The center at the heart of the life science industry in North Carolina is wounded – not dead.
The General Assembly and Gov. Pat McCrory are cutting the N.C. Biotech Center by nearly 27 percent, but Norris Tolson, its president and CEO, says the center will continue to pursue economic development as it develops a strategy to deal with the cuts.
“The final state budget allocates $12.6 million for the Biotechnology Center,” Tolson tells WRALTechWire in the wake of the agreed-upon N.C. budget deal. ”This is $4.6 million less than our current funding level and represents a 26.7 percent cut in our appropriation.
“In the coming days, we will be working to consolidate our activities around this new number.”
Tolson and Center management began reviewing details of the budget Monday. Republican leaders struck a budget deal late Sunday night. It could have been worse. The governor had originally planned to cut 60 percent. The Senate wanted a 50 percent reduction.
Apparently Tolson, a veteran legislator, worked some magic to convince the House to hold its ground for the most part on a different funding plan that fought off bigger cuts. At the same time, however, $4 million isn’t automatically renewed each year.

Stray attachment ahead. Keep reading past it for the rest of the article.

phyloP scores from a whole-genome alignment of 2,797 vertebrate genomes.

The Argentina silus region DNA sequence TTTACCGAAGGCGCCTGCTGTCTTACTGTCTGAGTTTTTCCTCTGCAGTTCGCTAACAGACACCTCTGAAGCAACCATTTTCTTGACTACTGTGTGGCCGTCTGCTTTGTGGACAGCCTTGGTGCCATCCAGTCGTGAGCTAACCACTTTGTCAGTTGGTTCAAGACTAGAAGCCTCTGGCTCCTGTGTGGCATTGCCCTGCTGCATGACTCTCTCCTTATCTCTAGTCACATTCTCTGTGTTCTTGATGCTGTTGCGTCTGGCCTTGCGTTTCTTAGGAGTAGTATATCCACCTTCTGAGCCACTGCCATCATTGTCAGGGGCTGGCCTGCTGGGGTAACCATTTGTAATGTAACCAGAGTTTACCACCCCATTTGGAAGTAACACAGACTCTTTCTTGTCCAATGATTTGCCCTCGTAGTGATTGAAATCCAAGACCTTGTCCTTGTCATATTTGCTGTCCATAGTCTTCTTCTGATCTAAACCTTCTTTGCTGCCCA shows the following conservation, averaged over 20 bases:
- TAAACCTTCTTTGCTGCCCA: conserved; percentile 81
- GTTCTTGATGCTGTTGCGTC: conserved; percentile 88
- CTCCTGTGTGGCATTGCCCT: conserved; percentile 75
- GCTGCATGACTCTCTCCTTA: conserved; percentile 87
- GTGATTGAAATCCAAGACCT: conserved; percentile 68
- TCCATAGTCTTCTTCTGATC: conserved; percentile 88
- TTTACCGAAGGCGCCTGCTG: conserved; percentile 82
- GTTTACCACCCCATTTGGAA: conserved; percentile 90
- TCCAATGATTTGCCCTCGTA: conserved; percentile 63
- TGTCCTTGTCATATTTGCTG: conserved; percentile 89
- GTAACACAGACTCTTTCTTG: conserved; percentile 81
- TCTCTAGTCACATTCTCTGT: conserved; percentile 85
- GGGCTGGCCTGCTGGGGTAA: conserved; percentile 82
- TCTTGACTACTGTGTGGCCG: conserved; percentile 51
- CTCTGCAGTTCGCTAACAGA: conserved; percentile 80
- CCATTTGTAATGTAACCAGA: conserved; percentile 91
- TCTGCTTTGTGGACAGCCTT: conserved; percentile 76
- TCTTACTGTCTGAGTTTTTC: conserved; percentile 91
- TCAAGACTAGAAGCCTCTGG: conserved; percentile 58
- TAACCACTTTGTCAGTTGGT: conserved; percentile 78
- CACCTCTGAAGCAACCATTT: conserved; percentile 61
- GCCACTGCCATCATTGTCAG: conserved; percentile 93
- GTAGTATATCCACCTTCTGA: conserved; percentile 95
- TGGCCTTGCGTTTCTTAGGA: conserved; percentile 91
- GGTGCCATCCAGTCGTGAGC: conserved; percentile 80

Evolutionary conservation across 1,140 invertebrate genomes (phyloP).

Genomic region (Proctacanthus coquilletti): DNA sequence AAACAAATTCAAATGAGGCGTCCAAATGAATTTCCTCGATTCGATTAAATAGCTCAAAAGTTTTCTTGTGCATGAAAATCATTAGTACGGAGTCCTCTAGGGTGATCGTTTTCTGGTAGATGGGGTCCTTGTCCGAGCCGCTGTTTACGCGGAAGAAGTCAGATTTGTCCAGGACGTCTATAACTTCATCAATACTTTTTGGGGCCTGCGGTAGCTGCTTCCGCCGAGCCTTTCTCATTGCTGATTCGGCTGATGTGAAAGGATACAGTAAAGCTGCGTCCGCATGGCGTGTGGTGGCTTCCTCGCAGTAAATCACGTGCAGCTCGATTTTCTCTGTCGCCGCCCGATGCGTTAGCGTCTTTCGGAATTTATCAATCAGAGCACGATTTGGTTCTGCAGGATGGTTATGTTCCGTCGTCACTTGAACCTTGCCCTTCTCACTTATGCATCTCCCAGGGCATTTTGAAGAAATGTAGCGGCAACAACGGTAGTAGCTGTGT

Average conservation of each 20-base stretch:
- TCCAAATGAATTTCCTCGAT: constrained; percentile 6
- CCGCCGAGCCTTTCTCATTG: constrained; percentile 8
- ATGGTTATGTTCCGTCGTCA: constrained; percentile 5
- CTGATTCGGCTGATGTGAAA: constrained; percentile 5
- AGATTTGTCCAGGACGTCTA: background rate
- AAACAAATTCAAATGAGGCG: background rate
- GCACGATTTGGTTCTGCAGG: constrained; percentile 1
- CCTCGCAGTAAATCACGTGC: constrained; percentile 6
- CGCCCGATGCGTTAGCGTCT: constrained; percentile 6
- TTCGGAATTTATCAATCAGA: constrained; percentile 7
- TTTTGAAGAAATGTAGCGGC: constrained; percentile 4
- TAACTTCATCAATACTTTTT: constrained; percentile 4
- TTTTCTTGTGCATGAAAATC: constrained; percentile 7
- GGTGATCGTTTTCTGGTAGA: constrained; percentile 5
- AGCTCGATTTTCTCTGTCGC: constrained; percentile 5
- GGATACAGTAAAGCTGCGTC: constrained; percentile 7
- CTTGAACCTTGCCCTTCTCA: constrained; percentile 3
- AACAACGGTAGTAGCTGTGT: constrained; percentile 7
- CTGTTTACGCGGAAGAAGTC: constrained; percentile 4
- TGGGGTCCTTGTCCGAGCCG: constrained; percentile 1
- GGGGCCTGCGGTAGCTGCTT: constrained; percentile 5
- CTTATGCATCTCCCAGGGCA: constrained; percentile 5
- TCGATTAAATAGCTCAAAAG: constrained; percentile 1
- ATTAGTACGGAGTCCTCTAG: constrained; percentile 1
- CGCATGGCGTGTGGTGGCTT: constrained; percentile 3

So how will the Biotech Center cope?
Will there be layoffs?
Will some of its statewide offices be closed?
Will grants, loans and other programs be terminated?
No one knows – or is saying at this point.
“This is a process that will take some time to complete,” Tolson says.
“Ultimately NCBiotech is about creating jobs for North Carolina, and we have been very successful in that effort – 23.5 percent employment growth over the last decade. We will continue to push this effort for our citizens because these are very good jobs with average salaries of $78,000.”
Somehow, Tolson said, the Center will continue to drive job growth.
“Less money to invest in job creation usually means fewer jobs,” he warned, ”but we intend to redouble our efforts at the Biotech Center to keep this economic development engine running strong.”